Here in America where nearly a third of the adult population is considered obese, the necessity for a healthy lifestyle and a fiber diet is undeniable. However, fad diets are guaranteed to run abound having just entered the new year and the desire to shed unwanted holiday weight. One would think that with each new year, people would settle on a diet or even a few diets that would provide successful weight loss.
A lot of the fad diets stress the importance of fiber. While the addition or subtraction of any one food does not necessarily lead to weight loss in the long-term, the addition of fiber with adequate hydration is definitely an improvement to anybody’s diet. Every extra step taken can put one on the track to a healthier weight despite not being a cure-all by itself.
A large market for fiber supplements exists when a hundred years ago people seemed to be defecating just fine without them. Living in a new world where processed food is challenging to avoid, one must still face the reality that (regardless of how healthy / unhealthy they are) a lot of our foodstuffs today contain very little fiber. However, a large problem with fiber supplements is mis-education about both the types and how to use them properly. While there are several types of fibers that make up plants, the two main kinds that dietitians focus on are soluble and insoluble.
Soluble fiber is the kind that, as the name suggests, dissolves in water. While it gels and thickens as it absorbs water, it does not ultimately provide much bulking action needed to assist defecation. The issue mainly with soluble fiber is its over-marketing, specifically as a cure for constipation. Soluble fiber is a wonderful, indispensable part of one’s diet, and should not be ignored, as it may help lower cholesterol. However, it is a primary constituent, along with water, of most fruits and vegetables, which are lacking in an average American’s diet.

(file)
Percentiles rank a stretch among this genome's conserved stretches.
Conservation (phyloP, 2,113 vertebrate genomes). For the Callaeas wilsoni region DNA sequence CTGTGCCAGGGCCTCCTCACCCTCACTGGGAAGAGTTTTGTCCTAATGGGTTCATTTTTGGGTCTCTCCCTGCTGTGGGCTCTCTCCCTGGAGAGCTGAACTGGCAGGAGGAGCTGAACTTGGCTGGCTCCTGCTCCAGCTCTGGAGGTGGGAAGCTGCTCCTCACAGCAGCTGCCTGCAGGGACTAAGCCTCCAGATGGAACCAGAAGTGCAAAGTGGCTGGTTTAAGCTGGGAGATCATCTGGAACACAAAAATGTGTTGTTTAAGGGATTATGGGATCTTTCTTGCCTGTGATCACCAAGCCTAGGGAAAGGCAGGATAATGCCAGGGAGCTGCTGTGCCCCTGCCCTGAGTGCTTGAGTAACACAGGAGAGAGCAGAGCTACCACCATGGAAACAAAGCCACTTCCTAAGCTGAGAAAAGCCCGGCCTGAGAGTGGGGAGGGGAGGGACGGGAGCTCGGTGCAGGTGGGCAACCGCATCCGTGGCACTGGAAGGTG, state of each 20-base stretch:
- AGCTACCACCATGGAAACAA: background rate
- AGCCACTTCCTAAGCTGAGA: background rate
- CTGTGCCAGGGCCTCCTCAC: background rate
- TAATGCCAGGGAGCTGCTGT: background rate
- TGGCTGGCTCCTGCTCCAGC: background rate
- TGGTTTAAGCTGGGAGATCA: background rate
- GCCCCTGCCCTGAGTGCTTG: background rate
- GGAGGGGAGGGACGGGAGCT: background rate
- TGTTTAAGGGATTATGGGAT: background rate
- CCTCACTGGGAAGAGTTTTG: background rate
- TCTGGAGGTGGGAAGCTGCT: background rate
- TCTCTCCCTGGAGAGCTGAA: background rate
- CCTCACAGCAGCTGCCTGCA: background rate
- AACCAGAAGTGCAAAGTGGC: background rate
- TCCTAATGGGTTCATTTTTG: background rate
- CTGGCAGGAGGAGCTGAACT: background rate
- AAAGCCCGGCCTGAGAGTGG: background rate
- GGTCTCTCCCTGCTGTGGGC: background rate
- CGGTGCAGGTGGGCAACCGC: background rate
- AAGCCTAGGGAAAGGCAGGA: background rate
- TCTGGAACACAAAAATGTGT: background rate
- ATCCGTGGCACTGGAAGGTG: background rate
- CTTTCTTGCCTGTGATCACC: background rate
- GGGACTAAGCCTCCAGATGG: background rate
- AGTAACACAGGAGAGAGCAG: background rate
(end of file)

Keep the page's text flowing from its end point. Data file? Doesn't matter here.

Another primary constituent of plant matter is the other fiber important to this discussion: Insoluble fiber is the tougher, indigestible fiber in plants that makes up the bulk of one’s stool. So when weight-loss companies press coverage for insoluble fiber, they are trying to speed up the expulsion of food from one’s system. However, this can backfire fairy easily if an insufficient quantity of water of consumed while eating large amounts of insoluble fiber. This is because water is absorbed in the large intestine, ultimately creating drier stool and constipation.
So how does one incorporate both kinds of fiber into his or her diet in hopes of both regularity and an overall boon to health? The solution might sound too simple: Eat food with fiber, drink plenty of water. Most food with high levels of fiber will also have high levels of water in them unless they are relatively dry (like crackers or bread). This means that with adequate water intake throughout the day, the chances of maintaining regularity are more achievable. Relying on solely a fiber supplement to fix constipation, unfortunately does not make up for difficult to digest foods that are lacking in fiber themselves. So enter the new year with hope through the simple knowledge that your average fruit or vegetable is just as good fiber, if not better than the stuff you see on television.
By Paul Bork